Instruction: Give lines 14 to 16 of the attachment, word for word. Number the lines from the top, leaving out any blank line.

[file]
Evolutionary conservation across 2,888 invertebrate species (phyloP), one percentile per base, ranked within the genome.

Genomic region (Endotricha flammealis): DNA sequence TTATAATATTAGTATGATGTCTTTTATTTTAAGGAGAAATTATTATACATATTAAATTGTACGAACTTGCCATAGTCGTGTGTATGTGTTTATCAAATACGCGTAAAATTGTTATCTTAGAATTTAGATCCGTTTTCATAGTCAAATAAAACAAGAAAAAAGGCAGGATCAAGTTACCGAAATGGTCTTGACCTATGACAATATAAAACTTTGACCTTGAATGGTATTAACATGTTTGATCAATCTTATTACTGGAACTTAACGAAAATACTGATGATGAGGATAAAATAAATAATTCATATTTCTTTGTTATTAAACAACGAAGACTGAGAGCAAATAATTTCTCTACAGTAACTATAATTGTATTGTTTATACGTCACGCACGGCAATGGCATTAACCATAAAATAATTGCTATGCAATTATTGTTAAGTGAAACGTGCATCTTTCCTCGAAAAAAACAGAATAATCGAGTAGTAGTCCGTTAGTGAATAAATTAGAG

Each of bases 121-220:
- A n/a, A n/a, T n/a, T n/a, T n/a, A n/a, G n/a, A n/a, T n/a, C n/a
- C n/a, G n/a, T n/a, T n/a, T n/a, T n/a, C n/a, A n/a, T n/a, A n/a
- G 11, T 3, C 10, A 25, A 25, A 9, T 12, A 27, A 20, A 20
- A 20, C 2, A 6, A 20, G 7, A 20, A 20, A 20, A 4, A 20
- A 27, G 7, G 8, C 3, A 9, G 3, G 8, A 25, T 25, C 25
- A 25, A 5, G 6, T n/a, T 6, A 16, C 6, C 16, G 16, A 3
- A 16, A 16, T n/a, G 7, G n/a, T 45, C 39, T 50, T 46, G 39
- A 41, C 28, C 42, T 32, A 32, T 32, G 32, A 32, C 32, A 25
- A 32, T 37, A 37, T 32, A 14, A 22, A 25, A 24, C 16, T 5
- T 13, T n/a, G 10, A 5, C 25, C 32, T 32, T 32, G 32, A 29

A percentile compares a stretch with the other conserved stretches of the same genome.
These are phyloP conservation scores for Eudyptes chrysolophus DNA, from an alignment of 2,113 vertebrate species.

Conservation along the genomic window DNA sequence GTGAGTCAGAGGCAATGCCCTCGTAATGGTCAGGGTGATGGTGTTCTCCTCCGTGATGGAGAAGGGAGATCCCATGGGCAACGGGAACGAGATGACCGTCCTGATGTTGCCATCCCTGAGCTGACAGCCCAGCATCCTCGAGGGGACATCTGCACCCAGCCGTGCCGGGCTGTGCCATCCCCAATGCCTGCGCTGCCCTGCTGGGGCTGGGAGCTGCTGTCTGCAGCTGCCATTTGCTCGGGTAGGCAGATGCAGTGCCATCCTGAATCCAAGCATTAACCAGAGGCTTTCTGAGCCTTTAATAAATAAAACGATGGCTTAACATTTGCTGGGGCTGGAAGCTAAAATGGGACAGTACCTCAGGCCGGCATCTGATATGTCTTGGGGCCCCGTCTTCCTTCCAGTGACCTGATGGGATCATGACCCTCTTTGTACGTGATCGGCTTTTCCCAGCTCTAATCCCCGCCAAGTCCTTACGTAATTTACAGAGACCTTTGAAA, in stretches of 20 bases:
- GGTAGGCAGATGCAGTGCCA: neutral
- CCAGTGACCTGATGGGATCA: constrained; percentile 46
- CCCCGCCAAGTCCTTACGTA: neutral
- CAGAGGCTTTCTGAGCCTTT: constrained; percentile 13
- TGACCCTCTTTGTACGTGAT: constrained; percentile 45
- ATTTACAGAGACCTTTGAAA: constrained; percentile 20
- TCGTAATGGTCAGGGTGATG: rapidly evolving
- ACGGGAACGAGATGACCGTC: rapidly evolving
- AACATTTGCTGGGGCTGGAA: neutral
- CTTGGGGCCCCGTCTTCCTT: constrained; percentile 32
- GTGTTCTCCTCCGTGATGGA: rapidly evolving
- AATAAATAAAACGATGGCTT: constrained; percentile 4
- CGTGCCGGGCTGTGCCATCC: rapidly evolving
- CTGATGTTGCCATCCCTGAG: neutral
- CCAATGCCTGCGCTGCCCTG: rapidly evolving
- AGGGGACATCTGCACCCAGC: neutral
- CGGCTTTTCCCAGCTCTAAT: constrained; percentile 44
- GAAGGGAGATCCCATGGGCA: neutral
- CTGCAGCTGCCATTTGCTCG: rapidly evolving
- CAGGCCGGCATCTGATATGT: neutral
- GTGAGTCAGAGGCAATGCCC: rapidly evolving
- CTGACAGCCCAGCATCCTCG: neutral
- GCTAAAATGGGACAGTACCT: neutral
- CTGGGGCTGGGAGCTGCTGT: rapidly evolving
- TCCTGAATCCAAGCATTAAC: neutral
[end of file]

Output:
A percentile compares a stretch with the other conserved stretches of the same genome.
These are phyloP conservation scores for Eudyptes chrysolophus DNA, from an alignment of 2,113 vertebrate species.

Conservation along the genomic window DNA sequence GTGAGTCAGAGGCAATGCCCTCGTAATGGTCAGGGTGATGGTGTTCTCCTCCGTGATGGAGAAGGGAGATCCCATGGGCAACGGGAACGAGATGACCGTCCTGATGTTGCCATCCCTGAGCTGACAGCCCAGCATCCTCGAGGGGACATCTGCACCCAGCCGTGCCGGGCTGTGCCATCCCCAATGCCTGCGCTGCCCTGCTGGGGCTGGGAGCTGCTGTCTGCAGCTGCCATTTGCTCGGGTAGGCAGATGCAGTGCCATCCTGAATCCAAGCATTAACCAGAGGCTTTCTGAGCCTTTAATAAATAAAACGATGGCTTAACATTTGCTGGGGCTGGAAGCTAAAATGGGACAGTACCTCAGGCCGGCATCTGATATGTCTTGGGGCCCCGTCTTCCTTCCAGTGACCTGATGGGATCATGACCCTCTTTGTACGTGATCGGCTTTTCCCAGCTCTAATCCCCGCCAAGTCCTTACGTAATTTACAGAGACCTTTGAAA, in stretches of 20 bases: